The Institute for Women's Health

Symptoms and Early Detection of Ovarian Cancer: Ovarian cancer can be difficult to detect since its symptoms tend to be vague and similar to the symptoms of many other non-cancerous conditions. This can be dangerous, since many women will spend months visiting different kinds of physicians and never think of visiting an OB/GYN. It is important for all women to know the symptoms and to ask their doctors about their risk for ovarian cancer.

Early detection of ovarian cancer is key. According to The American College of Obstetricians and Gynecologist the most common symptoms are:

  1. Bloating or increase in abdominal size
  2. Pelvic or abdominal pain
  3. Difficulty eating or feeling full quickly


If any of those symptoms persist for more than two weeks, are frequent or get worsen over time, it is highly recommended that you visit an OB/GYN. Additional symptoms, include fatigue, upset stomach, back pain, pain during sex, constipation, menstrual changes, abdominal swelling with weight loss and urinary symptoms such as urgency or frequency.

The overall 5 year survival for ovarian cancer is 45%. The main reason this number is so low is because most women with ovarian cancer are diagnosed at more advanced stages, when the cancer has spread. Chances for survival are increased if ovarian cancer is detected at an earlier stage. Early detection can be difficult, but having a yearly pelvic exam and discussing your risks factors for ovarian cancer with your OB/GYN may help improve your chances for early detection.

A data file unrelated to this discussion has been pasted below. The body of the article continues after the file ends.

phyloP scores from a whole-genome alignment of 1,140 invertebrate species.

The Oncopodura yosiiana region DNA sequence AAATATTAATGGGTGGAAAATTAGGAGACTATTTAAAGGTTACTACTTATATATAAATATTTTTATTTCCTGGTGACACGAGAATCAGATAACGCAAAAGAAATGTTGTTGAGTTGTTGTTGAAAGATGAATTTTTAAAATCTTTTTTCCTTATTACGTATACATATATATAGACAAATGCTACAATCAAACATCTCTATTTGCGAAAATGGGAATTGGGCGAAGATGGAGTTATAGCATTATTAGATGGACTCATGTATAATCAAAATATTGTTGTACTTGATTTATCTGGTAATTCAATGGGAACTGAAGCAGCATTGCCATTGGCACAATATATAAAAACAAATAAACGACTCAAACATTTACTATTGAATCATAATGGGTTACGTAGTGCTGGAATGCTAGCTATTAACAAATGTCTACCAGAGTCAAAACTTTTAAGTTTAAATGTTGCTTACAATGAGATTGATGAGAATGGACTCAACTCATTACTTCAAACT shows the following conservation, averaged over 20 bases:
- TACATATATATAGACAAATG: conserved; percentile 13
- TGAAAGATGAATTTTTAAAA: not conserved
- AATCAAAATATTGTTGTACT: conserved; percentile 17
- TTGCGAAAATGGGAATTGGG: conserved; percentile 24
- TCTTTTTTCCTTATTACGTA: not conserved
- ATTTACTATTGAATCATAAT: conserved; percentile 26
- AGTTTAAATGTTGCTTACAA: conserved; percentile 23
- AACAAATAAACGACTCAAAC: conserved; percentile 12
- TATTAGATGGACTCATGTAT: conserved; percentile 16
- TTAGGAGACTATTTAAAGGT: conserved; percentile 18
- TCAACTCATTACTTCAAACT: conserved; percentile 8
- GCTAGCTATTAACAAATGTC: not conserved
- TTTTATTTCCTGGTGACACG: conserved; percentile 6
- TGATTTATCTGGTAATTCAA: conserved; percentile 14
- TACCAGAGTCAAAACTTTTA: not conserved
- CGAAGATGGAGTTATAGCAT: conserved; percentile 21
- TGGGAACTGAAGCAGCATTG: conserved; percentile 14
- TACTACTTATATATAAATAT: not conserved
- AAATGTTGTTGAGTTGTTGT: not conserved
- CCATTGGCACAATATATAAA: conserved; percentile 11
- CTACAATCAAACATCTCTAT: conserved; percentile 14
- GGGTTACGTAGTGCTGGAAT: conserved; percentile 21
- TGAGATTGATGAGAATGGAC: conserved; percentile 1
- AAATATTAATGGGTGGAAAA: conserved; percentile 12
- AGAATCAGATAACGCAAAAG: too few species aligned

Risks factors for ovarian cancer include age older than 55 years, family history of breast cancer, ovarian cancer, colon cancer, or endometrial cancer, personal history of breast cancer , genetic mutation such as BRCA1 or BRCA2 , never having had children, infertility and endometriosis. There are some additional tests that your OB/GYN may order if you are considered high risk to help detect ovarian cancer early. If you or a woman you know could be at risk, it is extremely important you visit your OB/GYN to make sure you are getting checked properly and in a timely manner. If you have any additional questions or concerns please visit The Institute for Women’s Health.

Guerrero, Jessica D., MD
The Institute for Women’s Health


Sources & References: